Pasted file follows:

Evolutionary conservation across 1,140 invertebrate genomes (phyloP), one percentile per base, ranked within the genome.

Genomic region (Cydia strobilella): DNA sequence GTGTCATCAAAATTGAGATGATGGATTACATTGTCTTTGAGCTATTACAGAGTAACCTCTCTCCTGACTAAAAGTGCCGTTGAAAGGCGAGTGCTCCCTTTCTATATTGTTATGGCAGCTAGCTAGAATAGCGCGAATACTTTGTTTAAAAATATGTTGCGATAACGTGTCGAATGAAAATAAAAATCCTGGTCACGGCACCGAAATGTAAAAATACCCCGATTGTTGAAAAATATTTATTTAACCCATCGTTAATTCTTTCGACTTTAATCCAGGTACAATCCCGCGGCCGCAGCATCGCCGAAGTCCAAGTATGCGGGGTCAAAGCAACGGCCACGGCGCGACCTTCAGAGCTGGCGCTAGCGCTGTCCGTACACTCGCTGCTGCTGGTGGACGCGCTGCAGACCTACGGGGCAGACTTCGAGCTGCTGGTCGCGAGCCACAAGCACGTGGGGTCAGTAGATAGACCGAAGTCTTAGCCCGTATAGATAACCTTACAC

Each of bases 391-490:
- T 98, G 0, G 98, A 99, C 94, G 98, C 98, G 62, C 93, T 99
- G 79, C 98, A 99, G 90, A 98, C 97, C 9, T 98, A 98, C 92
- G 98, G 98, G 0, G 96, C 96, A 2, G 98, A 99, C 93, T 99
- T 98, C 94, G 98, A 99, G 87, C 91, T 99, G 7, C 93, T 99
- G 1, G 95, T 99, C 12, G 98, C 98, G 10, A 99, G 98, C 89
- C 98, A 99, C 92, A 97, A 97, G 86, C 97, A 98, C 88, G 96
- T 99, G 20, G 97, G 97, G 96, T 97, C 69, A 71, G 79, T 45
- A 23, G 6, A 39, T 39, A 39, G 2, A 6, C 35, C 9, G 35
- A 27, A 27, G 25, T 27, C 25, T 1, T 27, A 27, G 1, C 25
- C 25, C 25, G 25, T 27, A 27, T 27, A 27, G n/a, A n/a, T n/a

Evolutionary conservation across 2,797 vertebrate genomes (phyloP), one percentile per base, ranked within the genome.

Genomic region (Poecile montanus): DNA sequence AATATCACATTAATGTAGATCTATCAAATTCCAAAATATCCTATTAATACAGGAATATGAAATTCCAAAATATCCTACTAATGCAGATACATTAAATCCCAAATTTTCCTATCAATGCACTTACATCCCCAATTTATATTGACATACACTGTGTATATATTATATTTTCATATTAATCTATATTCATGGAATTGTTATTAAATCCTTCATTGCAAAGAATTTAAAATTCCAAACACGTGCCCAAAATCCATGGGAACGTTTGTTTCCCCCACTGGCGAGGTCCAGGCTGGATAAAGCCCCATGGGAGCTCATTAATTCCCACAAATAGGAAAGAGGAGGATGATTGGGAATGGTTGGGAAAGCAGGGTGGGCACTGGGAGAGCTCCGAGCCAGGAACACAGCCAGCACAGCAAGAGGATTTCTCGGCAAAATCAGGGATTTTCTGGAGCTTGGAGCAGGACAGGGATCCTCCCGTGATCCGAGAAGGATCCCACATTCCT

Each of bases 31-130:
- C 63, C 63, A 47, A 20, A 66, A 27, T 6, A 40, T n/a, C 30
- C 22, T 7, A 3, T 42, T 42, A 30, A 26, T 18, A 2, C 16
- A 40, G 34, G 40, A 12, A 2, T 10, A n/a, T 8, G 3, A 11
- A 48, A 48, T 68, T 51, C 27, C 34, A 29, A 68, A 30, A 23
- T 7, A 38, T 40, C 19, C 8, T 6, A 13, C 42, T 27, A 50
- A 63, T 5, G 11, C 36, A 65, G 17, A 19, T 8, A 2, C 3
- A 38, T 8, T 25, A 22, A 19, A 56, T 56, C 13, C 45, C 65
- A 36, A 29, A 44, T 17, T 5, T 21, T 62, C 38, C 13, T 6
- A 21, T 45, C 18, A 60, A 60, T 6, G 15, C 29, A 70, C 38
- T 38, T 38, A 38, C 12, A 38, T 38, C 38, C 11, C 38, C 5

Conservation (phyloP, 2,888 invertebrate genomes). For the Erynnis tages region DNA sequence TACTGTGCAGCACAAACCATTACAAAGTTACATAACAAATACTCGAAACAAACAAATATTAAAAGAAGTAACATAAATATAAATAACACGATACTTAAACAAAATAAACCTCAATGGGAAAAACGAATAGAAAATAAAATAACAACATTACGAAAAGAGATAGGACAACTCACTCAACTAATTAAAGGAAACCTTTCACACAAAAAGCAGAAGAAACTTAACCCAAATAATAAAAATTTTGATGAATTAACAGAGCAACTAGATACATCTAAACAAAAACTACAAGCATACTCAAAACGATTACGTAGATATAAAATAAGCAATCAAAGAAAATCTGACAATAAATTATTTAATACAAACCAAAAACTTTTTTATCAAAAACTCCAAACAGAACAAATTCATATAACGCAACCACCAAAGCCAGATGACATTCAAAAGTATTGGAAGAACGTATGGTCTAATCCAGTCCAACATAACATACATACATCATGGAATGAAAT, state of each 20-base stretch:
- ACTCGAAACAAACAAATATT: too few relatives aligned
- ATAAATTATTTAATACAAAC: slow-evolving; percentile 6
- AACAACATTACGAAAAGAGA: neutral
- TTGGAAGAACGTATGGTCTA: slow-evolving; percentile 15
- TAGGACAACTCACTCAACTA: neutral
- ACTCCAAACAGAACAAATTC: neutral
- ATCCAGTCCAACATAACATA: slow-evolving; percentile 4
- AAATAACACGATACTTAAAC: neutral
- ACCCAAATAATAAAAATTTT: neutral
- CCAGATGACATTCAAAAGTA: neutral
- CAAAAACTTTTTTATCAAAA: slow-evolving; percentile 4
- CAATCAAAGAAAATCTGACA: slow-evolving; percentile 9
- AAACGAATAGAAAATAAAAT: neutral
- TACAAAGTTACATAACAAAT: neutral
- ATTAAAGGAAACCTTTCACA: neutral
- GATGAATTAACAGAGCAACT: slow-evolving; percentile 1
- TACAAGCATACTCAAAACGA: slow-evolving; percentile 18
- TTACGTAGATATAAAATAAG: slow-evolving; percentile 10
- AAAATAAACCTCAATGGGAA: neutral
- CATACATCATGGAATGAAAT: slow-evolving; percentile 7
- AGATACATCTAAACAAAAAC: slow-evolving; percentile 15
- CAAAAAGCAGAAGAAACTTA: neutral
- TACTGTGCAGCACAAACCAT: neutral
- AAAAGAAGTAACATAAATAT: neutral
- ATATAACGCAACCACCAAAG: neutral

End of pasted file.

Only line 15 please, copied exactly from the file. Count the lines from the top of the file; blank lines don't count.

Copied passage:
Genomic region (Poecile montanus): DNA sequence AATATCACATTAATGTAGATCTATCAAATTCCAAAATATCCTATTAATACAGGAATATGAAATTCCAAAATATCCTACTAATGCAGATACATTAAATCCCAAATTTTCCTATCAATGCACTTACATCCCCAATTTATATTGACATACACTGTGTATATATTATATTTTCATATTAATCTATATTCATGGAATTGTTATTAAATCCTTCATTGCAAAGAATTTAAAATTCCAAACACGTGCCCAAAATCCATGGGAACGTTTGTTTCCCCCACTGGCGAGGTCCAGGCTGGATAAAGCCCCATGGGAGCTCATTAATTCCCACAAATAGGAAAGAGGAGGATGATTGGGAATGGTTGGGAAAGCAGGGTGGGCACTGGGAGAGCTCCGAGCCAGGAACACAGCCAGCACAGCAAGAGGATTTCTCGGCAAAATCAGGGATTTTCTGGAGCTTGGAGCAGGACAGGGATCCTCCCGTGATCCGAGAAGGATCCCACATTCCT